Daimler, Audi, BMW, GM Lead on Autonomous Vehicles: Study

Oct. 15, 2015
Tesla is more in the middle of the pack, the analysis found. 

Around the same time today that electric car innovator Elon Musk was heralding the release of Tesla’s new autopilot 7.0 software, with automatic lane changes and speed limit handling, a research firm declared that Tesla is more in the middle of the pack for autonomous vehicle development. The automakers who are really leading are Daimler, Audi, BMW and General Motors, the analysis by Navigant Research  found.

The study only considered OEMs, not technology companies including Google, which already has tested its self-driving electric cars on the road.

The analysis looked at the strategy and execution of autonomous vehicle technology for 18 automakers. The OEMs were rated on 12 criteria: vision, go-to market strategy, partnerships, production strategy, technology, geographic reach, sales, marketing and distribution, product capability, product quality and reliability, product portfolio, pricing and company commitment. The scoring was based on how established and comprehensive the company’s deployment of advanced driver assistance systems (ADAS) is, what public announcements it has made regarding its next generation of self-driving features and the extent of its commitment to long-term goals of autonomous vehicles.

The study found that safety and the potential to reduce overall energy use are the biggest factors driving automation. Reliability, security, and liability issues are the major barriers to adoption, but the market is moving forward. By 2020, the report predicted, manufacturers will widely offer enhanced self-driving capability including the ability to change lanes and follow simple directions from a navigation system.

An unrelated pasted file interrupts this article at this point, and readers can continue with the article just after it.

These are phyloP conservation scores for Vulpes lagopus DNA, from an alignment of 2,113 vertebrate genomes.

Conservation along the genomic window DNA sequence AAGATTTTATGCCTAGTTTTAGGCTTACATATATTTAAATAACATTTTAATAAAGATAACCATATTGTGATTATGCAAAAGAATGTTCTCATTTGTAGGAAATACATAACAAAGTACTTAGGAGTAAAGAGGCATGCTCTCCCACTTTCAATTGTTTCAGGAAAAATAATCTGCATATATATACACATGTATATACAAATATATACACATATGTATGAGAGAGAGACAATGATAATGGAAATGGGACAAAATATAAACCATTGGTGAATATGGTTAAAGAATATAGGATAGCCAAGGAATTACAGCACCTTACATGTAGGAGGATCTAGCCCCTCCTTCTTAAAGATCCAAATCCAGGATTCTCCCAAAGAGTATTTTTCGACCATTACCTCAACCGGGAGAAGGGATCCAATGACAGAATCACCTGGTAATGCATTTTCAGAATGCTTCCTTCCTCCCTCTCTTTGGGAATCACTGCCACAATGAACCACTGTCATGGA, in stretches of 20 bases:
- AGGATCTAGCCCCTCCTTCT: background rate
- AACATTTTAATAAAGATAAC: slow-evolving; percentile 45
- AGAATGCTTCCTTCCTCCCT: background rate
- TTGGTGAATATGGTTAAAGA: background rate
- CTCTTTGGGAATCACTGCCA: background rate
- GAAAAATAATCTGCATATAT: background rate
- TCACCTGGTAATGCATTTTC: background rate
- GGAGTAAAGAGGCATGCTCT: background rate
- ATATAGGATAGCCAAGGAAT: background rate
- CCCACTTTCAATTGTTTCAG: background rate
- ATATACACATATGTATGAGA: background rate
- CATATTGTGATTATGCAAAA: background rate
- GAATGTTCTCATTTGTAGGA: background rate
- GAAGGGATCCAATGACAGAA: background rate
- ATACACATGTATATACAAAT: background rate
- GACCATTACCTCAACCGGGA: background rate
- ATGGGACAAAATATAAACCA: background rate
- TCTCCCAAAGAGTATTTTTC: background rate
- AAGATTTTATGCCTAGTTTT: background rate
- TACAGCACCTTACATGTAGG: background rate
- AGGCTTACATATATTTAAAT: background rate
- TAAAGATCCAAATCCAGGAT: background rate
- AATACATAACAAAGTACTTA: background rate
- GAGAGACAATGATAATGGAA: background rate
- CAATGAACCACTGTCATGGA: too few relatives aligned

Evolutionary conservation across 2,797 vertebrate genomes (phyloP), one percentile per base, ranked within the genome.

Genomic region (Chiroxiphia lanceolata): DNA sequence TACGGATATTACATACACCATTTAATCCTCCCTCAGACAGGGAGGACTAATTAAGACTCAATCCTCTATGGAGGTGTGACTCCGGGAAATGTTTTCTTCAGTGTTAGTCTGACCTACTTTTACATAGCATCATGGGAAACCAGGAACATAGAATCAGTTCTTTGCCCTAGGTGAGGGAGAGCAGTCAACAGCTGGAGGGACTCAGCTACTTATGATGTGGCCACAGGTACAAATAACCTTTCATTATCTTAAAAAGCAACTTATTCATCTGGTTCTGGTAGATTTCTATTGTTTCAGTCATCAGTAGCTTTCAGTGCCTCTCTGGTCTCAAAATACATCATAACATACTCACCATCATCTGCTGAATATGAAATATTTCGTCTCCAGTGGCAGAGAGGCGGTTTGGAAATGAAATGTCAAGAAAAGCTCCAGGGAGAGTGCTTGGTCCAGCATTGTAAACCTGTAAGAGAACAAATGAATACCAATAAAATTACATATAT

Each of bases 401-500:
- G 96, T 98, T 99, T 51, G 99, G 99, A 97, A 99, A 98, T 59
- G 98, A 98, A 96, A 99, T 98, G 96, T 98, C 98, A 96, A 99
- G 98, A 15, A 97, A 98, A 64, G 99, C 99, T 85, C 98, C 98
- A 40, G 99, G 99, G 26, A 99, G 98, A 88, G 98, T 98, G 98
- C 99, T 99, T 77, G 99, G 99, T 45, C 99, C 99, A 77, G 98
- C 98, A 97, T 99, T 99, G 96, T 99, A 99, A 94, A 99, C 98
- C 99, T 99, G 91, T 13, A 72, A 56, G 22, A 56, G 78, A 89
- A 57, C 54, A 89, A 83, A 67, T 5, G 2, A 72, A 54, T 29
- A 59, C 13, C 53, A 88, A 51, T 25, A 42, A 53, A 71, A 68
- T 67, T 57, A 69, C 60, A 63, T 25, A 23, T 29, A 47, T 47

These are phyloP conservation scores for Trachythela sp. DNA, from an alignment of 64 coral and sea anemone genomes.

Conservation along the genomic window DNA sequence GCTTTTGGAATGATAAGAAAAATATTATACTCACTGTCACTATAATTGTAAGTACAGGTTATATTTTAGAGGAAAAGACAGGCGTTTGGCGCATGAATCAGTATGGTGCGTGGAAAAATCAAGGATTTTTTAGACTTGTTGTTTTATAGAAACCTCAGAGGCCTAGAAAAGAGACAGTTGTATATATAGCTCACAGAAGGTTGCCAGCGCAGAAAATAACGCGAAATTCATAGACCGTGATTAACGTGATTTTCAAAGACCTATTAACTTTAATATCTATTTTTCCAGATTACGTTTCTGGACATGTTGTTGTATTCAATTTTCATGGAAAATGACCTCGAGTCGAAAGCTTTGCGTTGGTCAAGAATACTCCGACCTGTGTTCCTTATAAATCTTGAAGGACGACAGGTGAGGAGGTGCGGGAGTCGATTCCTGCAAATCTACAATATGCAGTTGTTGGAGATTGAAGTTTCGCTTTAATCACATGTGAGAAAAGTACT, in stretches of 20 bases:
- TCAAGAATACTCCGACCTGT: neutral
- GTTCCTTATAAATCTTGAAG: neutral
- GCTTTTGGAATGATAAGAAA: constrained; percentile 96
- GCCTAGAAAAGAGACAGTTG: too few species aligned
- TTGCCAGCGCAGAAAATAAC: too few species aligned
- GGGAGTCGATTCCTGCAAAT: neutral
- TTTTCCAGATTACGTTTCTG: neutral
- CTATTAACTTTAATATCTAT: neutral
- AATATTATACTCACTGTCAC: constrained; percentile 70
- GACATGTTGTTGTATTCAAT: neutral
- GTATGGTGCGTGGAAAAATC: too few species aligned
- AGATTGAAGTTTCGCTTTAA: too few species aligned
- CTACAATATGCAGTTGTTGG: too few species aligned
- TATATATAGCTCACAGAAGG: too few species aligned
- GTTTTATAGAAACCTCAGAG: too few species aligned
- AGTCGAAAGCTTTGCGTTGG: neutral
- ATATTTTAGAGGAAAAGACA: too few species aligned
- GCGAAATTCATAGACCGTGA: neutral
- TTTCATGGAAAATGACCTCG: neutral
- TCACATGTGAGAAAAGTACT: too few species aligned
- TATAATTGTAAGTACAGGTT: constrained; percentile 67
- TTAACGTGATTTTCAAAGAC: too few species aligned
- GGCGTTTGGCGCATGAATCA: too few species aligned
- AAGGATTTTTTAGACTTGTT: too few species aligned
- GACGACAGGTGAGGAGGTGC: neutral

The lead author on the study , Navigant Senior Research Analyst David Alexander, worked as an engineer and consultant for GM, Ford, Volvo and Magna for 22 years before moving into research. Alexander could not immediately be reached for comment.

Daimler’s self-driving truck, tested two weeks ago on a highway in southern Germany, has cruise control that also steers the truck,  but the truck will switch back to human driving in particularly difficult conditions. It has radar, cameras and sensors to make decisions on braking, steering and accelerating.

In April, an Audi A7 Sportback outfitted with Delphi technology drove itself 560 miles without the driver having to take the wheel.

Here are the rankings from the report,  Autonomous Vehicle OEMs:

Leaders—Strategy and execution scores greater than 75

  1. Daimler
  2. Audi
  3. BMW
  4. General Motors

Contenders—Companies that are capable of taking the lead in the near future

  1. Volvo
  2. Ford
  3. Toyota
  4. Honda

Challengers—companies that could challenge for leadership in the near future

  1. Volkswagen
  2. Nissan
  3. Jaguar Land Rover
  4. Tesla
  5. Hyundai/Kia

Contenders and Challengers—Companies that are trailing behind the other OEMS and will need to make significant changes to attain a leadership role in the autonomous vehicle market.

  1. Fiat Chrysler
  2. Mazda
  3. Renault
  4. PSA Peugeot Citroen
  5. Mitsubishi
About the Author

Laura Putre | Senior Editor, IndustryWeek

I work with IndustryWeek's contributors and report on leadership and the automotive industry as they relate to manufacturing. Got a story idea? Reach out to me at [email protected]


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